Investigating Methane Gas from Marcellus Shale Drilling
7/25/2011 - Temple University - A multi-disciplinary team of
Temple researchers will investigate the origins of methane gas found
in drinking water wells near Marcellus Shale drilling sites in
Pennsylvania and how science is influencing the formation of public
policy on drilling.
The research is being funded through a one-year,
$66,000 multi-disciplinary grant from the William Penn Foundation.
“We know there are environmental concerns about the Marcellus Shale
and there have been some accidents related to the drilling,” said
Michel Boufadel, professor of environmental engineering and director
of the Center for Natural Resources Development and Protection (NRDP)
in Temple’s College of Engineering.
“There has been a lot of hype
about this issue and sometimes it is difficult to decipher what is
fact-based and what is opinion.”
recent study by researchers at Duke University showed that drinking
wells located near Marcellus Shale drilling sites in Susquehanna
County had an average concentration of methane gas that was 17 times
greater than wells not near drilling sites.
The study also concluded
that the methane had originated deep below the earth’s surface.
Boufadel, principal investigator for the Temple project, said that
the process used to drill into the shale creates enormous pressure
that could be forcing pockets of methane toward the drinking wells.
Temple’s research will attempt to determine if the methane gas found
in the wells was released from the shale during drilling or whether
it was located in pockets closer to the surface.
If the methane is originating in the upper formations, the likely
cause is the drilling operation or the well casing construction —
issues that could be addressed at a reasonable cost, said Boufadel.
However, if the gas is originating in the deep formation, the entire hydrofracking process could be considered hazardous and would need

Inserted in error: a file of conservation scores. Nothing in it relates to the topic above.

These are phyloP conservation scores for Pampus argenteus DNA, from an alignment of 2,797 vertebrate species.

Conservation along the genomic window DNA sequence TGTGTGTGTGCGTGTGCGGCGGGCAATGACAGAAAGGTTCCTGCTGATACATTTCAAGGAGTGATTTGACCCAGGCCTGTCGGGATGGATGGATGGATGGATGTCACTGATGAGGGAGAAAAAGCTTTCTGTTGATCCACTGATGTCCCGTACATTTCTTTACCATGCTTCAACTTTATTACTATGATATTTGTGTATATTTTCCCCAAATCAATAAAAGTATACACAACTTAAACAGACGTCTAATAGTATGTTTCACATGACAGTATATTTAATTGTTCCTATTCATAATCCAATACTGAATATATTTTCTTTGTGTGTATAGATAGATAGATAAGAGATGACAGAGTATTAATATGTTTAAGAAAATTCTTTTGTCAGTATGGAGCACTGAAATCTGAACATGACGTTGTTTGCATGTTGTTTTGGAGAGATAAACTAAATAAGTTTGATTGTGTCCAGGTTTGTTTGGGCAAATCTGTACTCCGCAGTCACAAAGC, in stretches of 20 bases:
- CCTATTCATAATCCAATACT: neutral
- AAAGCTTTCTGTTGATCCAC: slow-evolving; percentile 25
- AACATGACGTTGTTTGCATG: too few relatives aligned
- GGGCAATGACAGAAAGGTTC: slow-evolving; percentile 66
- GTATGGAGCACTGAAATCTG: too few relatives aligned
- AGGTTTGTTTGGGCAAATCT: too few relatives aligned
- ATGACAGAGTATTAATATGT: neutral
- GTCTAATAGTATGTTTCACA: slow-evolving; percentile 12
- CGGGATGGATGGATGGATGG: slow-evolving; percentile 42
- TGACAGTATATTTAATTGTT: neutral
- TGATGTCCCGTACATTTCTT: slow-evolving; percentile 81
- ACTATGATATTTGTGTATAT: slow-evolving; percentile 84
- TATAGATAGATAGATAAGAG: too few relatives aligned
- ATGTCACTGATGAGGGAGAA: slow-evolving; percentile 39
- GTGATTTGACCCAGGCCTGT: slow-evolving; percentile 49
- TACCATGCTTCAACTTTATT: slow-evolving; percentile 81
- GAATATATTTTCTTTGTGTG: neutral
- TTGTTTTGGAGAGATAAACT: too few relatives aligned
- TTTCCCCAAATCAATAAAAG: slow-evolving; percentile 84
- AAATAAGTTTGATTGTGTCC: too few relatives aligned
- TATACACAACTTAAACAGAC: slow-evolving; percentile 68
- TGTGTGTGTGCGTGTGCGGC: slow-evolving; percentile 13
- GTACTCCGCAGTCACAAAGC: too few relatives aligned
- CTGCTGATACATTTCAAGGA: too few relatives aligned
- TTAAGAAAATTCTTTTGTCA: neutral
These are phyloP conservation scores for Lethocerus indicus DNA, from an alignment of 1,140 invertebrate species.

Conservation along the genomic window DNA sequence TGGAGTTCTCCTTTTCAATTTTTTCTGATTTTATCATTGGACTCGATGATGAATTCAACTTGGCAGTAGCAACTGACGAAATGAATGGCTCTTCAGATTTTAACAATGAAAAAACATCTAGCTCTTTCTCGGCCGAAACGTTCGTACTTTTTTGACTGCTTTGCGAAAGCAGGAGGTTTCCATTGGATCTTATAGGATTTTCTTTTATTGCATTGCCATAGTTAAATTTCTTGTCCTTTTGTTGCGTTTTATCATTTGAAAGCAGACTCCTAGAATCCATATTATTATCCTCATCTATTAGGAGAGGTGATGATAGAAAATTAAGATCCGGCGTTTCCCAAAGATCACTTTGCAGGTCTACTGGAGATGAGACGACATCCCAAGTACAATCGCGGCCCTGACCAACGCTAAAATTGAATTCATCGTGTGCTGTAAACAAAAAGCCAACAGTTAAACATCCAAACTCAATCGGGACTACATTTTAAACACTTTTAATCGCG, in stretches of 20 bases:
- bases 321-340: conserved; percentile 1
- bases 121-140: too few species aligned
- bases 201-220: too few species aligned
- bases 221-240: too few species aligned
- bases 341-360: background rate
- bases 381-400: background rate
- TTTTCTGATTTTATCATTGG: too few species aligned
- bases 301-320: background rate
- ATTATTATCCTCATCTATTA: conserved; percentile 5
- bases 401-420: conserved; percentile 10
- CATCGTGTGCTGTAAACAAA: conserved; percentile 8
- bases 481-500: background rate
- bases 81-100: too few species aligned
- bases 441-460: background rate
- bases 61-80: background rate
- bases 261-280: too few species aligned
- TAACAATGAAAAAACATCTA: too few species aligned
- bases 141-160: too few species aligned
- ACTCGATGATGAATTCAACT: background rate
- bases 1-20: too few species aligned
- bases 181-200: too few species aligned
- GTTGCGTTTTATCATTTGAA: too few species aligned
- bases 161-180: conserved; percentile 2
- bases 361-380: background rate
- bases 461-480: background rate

to be stopped or dramatically modified, he said.
Michele Masucci, associate professor and chair of geography and
urban studies in the College of Liberal Arts, and Nicholas Davatzes,
assistant professor of earth and environmental science in the
College of Science and Technology will serve as co-investigators on
the research project to be conducted by the NRDP Center.
Boufadel said Masucci, a social scientist, will explore how the
science of the Marcellus Shale drilling is reaching policy makers,
how they are processing it and using it to formulate public policy
on the extraction of gas from the Marcellus Shale.
Davatzes, a structural geologist who has conducted research on
energy from deep geo-thermal wells, will play a crucial role in
constructing the geology of the impacted region, Boufadel said.
“Environmental research is inherently multi-disciplinary; the
challenges are not only technical or technological, but
socio-political as well,” said Boufadel.
“This project is a template
for dealing with important environmental issues, such as the
Marcellus Shale, where we have researchers from three colleges —
Engineering, Science and Technology and Liberal Arts — coming
together to find solutions.”
In addition to the research, the grant requires Temple to organize a
symposium on Marcellus Shale which will be held in the fall.